Economics of pain and pain management: impact on policy, practice and patients
Research within the Swansea Centre for Health Economics at Swansea University has been leading the way in increasing the awareness of the significance of pain to healthcare systems, economies and societies.
It is well known that around 20% of the population in the UK suffer with some form of chronic pain - pain that is experienced every day for at least 3 months within a 6-month period. As well as the debilitating effect on the quality of life for anyone suffering from chronic pain, it also brings with it wider social, clinical and economic effects, for example, through increasing levels of dependency, prolonged absence from work and the costs of treatment to the NHS.
Since 1997, staff from the Swansea Centre for Health Economics (SCHE) have been researching the economics of pain and pain management, and their research into this topic has been supported through funding from agencies such as: the National Institute for Health Research, Department of Work, Wales Centre for Health, Medical Research Council and Pensions, Welsh Government and pharmaceutical companies.
This programme arose initially from research which investigated the impact of major side effects caused when treating pain with non-steroidal inflammatory drugs. The findings showed that for every patient prescribed this type of drug, the subsequent additional cost to the UK NHS in managing the side effects amounted to £48, and with prescribing of these medicines costing around £220 million at the time, the additional cost of managing these side effects was an additional £180-£380 million. The scope of their work widened in later years to include the workplace, with one study assessing the costs and benefits of physiotherapy on work retention and return to work rates. The scheme demonstrated significant reductions in sickness absence and improvements in work-related performance; significant reduction in the use of healthcare resources; significant improvements in the conditions of employees with musculoskeletal problems and significant improvements in quality of life.
The methods developed in assessing the full range of costs and benefits (including the adverse events) of pain management have been subsequently applied, with funding from a number of sources, to other conditions and healthcare interventions – including cancer, dentistry, multiple sclerosis, public health and wound management. These have led to direct impacts on policy, practice and therapeutic developments in each area.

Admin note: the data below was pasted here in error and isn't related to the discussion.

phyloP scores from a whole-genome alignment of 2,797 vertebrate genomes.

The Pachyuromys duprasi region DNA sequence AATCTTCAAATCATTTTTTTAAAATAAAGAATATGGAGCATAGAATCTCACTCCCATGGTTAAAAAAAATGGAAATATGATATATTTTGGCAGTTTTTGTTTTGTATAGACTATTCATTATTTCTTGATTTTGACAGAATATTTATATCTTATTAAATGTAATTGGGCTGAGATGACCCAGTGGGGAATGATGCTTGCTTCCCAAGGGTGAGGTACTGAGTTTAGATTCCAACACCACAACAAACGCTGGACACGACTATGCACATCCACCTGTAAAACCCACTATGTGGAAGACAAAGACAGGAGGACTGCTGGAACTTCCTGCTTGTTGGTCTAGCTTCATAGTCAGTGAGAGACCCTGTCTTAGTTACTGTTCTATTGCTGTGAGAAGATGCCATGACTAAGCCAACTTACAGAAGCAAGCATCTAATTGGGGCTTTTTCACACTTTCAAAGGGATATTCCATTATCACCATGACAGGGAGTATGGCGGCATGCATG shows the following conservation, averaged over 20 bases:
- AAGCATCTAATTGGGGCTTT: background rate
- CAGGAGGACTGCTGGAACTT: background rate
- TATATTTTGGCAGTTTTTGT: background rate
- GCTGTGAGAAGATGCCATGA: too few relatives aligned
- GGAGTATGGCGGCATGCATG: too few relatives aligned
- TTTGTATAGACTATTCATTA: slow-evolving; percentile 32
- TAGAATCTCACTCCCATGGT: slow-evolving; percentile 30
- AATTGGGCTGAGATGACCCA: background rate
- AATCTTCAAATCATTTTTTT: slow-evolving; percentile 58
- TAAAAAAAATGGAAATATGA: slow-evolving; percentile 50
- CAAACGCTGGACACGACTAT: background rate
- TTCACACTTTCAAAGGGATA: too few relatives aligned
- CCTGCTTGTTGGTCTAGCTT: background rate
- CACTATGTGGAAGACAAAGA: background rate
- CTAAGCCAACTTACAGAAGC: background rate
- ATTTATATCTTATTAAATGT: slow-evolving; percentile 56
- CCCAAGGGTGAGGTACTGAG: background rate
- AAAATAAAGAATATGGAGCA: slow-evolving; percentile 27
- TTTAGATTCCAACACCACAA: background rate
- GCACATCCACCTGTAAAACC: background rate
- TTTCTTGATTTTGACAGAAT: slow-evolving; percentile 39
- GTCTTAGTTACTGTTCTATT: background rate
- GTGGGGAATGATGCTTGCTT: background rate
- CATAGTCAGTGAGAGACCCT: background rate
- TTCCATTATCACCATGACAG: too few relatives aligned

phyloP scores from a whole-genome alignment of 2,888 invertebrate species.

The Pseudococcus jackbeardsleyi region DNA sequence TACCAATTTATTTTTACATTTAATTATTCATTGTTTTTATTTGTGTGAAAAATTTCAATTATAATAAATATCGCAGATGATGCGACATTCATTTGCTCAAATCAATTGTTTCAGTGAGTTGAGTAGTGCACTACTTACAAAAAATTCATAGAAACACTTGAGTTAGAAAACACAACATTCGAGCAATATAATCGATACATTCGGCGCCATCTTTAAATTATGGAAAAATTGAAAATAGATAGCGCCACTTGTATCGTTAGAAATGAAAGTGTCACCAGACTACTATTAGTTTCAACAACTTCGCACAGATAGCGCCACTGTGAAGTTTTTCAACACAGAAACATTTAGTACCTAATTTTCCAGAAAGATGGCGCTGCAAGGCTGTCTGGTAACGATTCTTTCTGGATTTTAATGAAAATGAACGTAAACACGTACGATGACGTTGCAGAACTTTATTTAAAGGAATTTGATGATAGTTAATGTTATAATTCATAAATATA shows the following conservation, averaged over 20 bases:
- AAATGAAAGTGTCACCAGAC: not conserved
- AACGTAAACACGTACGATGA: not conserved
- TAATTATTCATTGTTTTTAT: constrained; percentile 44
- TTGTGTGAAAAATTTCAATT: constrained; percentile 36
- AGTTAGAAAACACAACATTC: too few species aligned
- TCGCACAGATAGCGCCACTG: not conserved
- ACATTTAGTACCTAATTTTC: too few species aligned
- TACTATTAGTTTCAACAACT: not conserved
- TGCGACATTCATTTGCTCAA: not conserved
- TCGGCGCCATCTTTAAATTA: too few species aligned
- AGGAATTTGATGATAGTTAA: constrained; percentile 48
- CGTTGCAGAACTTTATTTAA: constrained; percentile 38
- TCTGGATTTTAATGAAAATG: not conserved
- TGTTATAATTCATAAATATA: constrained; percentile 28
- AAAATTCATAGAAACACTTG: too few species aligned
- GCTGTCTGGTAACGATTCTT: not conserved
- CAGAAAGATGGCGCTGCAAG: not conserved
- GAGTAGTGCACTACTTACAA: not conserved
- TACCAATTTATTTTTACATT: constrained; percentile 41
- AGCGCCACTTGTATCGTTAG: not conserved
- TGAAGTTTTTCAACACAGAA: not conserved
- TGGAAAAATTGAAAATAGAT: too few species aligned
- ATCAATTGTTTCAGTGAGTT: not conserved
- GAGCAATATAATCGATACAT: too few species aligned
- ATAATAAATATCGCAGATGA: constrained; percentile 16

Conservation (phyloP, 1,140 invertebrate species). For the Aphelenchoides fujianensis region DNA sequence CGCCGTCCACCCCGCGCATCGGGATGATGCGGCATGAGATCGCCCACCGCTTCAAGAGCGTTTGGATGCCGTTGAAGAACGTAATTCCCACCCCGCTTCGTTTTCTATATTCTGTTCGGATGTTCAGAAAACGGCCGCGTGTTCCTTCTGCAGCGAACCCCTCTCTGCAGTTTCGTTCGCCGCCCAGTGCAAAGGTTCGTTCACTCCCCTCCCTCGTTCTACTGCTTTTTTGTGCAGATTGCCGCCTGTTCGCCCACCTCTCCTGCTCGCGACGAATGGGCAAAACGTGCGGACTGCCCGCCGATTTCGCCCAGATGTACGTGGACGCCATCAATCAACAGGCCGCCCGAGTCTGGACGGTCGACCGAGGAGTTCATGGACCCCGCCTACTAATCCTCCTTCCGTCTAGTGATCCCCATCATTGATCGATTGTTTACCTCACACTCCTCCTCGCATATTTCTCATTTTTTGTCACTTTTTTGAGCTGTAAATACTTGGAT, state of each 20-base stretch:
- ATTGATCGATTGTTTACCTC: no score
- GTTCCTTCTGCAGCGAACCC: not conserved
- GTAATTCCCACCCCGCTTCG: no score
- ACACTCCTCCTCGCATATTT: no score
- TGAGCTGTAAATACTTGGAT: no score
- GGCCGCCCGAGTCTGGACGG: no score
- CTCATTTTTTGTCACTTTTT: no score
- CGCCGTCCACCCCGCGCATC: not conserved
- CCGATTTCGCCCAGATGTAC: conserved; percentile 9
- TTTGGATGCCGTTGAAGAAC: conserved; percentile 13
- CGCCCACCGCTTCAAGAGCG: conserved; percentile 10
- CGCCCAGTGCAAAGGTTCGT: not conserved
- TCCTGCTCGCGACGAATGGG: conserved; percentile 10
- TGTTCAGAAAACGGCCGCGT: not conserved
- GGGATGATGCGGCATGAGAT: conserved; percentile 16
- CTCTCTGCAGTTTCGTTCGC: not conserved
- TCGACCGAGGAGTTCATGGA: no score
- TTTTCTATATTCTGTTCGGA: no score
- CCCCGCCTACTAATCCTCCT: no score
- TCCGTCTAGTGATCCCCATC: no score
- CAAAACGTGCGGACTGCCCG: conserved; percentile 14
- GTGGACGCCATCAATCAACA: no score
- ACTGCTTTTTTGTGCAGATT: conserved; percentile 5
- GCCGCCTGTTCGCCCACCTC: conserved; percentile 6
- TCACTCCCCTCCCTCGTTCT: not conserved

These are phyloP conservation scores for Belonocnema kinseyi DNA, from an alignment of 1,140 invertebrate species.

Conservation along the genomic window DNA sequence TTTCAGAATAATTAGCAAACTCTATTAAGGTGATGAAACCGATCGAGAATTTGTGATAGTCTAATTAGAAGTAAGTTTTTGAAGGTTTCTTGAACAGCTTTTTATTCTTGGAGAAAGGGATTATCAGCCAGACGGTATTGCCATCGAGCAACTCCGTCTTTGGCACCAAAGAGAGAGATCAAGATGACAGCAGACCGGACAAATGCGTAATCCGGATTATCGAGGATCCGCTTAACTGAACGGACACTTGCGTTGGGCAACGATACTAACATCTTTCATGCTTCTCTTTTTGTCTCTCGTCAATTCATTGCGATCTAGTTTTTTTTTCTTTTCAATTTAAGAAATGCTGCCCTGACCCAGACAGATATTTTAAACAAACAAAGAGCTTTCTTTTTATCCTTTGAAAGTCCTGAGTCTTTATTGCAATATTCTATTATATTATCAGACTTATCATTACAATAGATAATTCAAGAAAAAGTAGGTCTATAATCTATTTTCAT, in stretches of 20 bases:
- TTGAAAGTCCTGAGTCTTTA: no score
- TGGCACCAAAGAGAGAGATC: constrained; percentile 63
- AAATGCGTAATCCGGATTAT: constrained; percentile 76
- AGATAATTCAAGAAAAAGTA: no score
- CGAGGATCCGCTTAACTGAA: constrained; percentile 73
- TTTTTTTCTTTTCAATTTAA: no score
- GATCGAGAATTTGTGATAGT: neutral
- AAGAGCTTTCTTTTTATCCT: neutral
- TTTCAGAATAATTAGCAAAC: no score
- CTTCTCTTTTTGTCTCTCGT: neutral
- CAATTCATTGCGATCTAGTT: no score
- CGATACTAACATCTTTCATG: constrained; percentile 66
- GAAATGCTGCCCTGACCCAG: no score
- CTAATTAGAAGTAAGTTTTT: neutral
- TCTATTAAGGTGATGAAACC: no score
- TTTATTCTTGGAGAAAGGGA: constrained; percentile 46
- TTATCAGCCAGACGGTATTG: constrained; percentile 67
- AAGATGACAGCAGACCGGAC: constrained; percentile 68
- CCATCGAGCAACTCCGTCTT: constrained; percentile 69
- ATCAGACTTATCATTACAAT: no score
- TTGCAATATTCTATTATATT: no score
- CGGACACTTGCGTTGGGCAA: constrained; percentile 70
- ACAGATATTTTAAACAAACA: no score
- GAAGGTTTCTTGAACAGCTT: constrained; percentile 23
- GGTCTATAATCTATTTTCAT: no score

Increasing the awareness within the political community of the societal burden of pain
The findings have also raised the political awareness of pain and its management. Presentations at the Parliamentary Health Group in 2003 and 2004 (House of Commons) were instrumental in the formation of the Chronic Pain Coalition - a forum established in 2006 to unite patients, professionals and parliamentarians in a mission to develop an improved strategy for the prevention, treatment and management of chronic pain and its associated conditions.
Staff from SCHE have also presented at international meetings in Brussels and Copenhagen where European politicians and policy makers were informed of the impact of pain on society and the need for concerted action to alleviate its effects on individuals and societies.
Stimulating pharmaceutical companies to develop new pain therapeutic agents and refocus patient management
The work has also been highly instrumental in demonstrating the economic benefits of new therapies that can contribute to more effective patient management, leading to their development and use in clinical practice. Findings from the research programmes have contributed to the development of NICE guidance for employers, NHS and other professionals and managers involved in the management of long-term sickness absence and incapacity, while clinical update sessions for medical professionals have been provided, including the Royal College of Anaesthetists and Royal College of General Practitioners.
The work was also a key component in assessing the need for a national occupational health service for Wales, and the basis for Fit for Work pilots – a major component of the UK government’s policy of welfare reform.
Enhancing the status of pain and its management in the development of health policy and practice
Research findings have also been widely used to influence policy developments in UK and overseas, such as Canada. For example, the evidence was extensively utilised in the development of the Service Directive and Commissioning Framework of Chronic Pain in 2008 – a key strategic document in establishing and developing pain services in Welsh hospitals. Subsequently, Health Boards have achieved 87% compliance with the actions within this Directive and established greater levels of integration to support more effective pain management.